There are no good reasons to give a client the negs, and many good reasons for you to hold them, both for the client and yourself. You need to talk again with your client to see whats going on.
-- Michael Mahoney (firstname.lastname@example.org), May 12, 2002.
I dealt with a photographer for years that had three generations working in the business, they went back over 50 years and owned their own building.
They had a climate controled fireproof vault, and a file system that never failed. If you gave them a catalogue number going back 20 years, you could have a same day print. I never knew them to lose or damage a negative. My negatives were way safer with them then they would have been with me.
I also knew that if I needed a print 10 years later the price of that print would be the same for me as anyone else, no mater what the subject mater, or reason for the need.
They were also scrupulously honest about rights. Essentially, they owned the physical negative, and you owned the rights the photograph.
I tried time after time to encourage them to publish a book of historical photographs of our city. They would not, because they said that the images belonged to their customers.
Several years ago they went out of business. In their case they arranged with a local university to take over the collection of negatives, and customers can still get a print. However, in most cases where photo business disappears, I suspect that the chances of getting a print from a customerís negative is remote.
How many photographers that insist on keeping control of the negative, are not exercising due diligence in terms of their care and preservation? How many are not even financially capable of insuring that that negative will be available 10, 20 or 30 years from now?
How many young photographers realize how much responsibility that they take on when they keep a negative?
In todayís modern world where you can leave your shirts at the cleaners on Wednesday, and go back on Saturday to pick them up, and the cleaners is gone, there may not be one standard formula for photographer, customer relationships.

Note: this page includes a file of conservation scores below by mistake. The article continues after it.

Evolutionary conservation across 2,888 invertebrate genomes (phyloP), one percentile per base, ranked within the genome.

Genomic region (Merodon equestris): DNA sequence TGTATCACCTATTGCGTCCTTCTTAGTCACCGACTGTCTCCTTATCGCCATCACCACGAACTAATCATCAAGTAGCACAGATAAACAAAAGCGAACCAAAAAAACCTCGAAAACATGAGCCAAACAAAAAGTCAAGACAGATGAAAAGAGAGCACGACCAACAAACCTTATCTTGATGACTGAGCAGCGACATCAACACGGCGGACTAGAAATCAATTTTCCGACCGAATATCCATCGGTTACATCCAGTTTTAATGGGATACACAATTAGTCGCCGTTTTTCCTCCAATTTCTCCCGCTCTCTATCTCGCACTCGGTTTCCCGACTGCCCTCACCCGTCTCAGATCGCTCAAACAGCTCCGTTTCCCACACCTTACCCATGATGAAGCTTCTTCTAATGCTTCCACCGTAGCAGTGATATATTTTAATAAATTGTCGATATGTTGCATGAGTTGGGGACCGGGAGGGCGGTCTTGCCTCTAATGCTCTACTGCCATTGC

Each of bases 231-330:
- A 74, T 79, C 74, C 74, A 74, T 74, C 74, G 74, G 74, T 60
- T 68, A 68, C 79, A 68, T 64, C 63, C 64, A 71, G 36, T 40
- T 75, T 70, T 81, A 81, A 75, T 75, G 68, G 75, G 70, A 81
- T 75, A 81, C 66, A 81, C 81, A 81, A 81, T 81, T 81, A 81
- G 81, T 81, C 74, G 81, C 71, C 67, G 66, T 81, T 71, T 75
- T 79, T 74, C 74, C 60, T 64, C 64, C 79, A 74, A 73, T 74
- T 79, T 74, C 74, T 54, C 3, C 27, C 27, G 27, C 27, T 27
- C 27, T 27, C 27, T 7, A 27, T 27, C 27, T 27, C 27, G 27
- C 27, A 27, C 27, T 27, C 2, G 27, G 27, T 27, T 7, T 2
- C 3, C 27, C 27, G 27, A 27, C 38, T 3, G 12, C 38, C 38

-- Neal Shields (email@example.com), May 12, 2002.
Hello, The image is all that you really ever have. It does not matter what the image is on, if you give away or sell all rights to the image, then all you have is what you got for it. When a song or novel is composed, it is not the material that the stuff was originally written on that is copyrighted, it is the actual song or novel that is copyrighted. If you sell or give away all rights to your intellectual property make sure that it is of significant benefit to you (and the industry that you are in)to do so. I would like to suggest that Mr. Shields does not know what he is talking about except to the extend that we should take good care of the media that our copyrighted property exists on.
-- David Vickery (firstname.lastname@example.org), May 12, 2002.
I think that Mr Shields talked about archiving vs.copyright... whichi is not the same....
In my opinion, if for some reason the negs. are lost... then the interested party just hire a photographer again a redo the shot, if not then re-use the old one and pay accordingly...I can't imagine some one will give up the neg for cd cover and then see the same image on a nation-wide advertsising campaign...
-- dan n. (email@example.com), May 12, 2002.
"Essentially, they owned the physical negative, and you owned the rights the photograph."
-- David Vickery (firstname.lastname@example.org), May 12, 2002.
The customer is always right, but you do not have to accept their terms.
My client insists on keeping the negatives, for security reasons, as what I photograph is valuable, and they need very permanent records.
But they are not insisting on keeping all the negatives, and they are allowing me to scan the negs and use the picture for self-publicity, as long as I do not tell anybody where the treasure is.
If a museum wants to publish pictures of works of art, you would not expect to acquire the copyright to sell images of millions of pounds worth of art for half a day's work, would you?
-- Dick Roadnight (email@example.com), May 13, 2002.
Domenico, Get a copy of "The Legal Guide for the Visual Artist" by Tad Crawford. If my memory serves me, he also has written a book for photographers as well. It contains model contracts, negotiating points and case law. His book has helped me earn a fair price for my work. Andy
-- Andy Eads (firstname.lastname@example.org), May 13, 2002.
Another book that may help you is ASMP Professional Business Practices in Photography, by the American Society of Media Photographers.
Also, if you are going to keep the copyright but let them take care of the actual negatives, you may want to register the images with the copyright office where you are (if there is one). I don't have experience with this, but it's what I would check out.
-- Matthew Runde (email@example.com), May 13, 2002.
THANK YOU, EVERYBODY i appreciate your help . You just confirmed what i was feeling about the all situation.
-- domenico (firstname.lastname@example.org), May 14, 2002.
The first rule of working with rock bands is to get the money up front. It's also the last rule. NO CREDIT!
As for giving them the negatives, why not? Would you refuse to shoot colour transparency film? They'd have the "negs" then wouldn't they? I just feel that you have to explore what the market would bear and then charge that. It's no good to make 2000% of nothing.
-- David Grandy (email@example.com), May 14, 2002.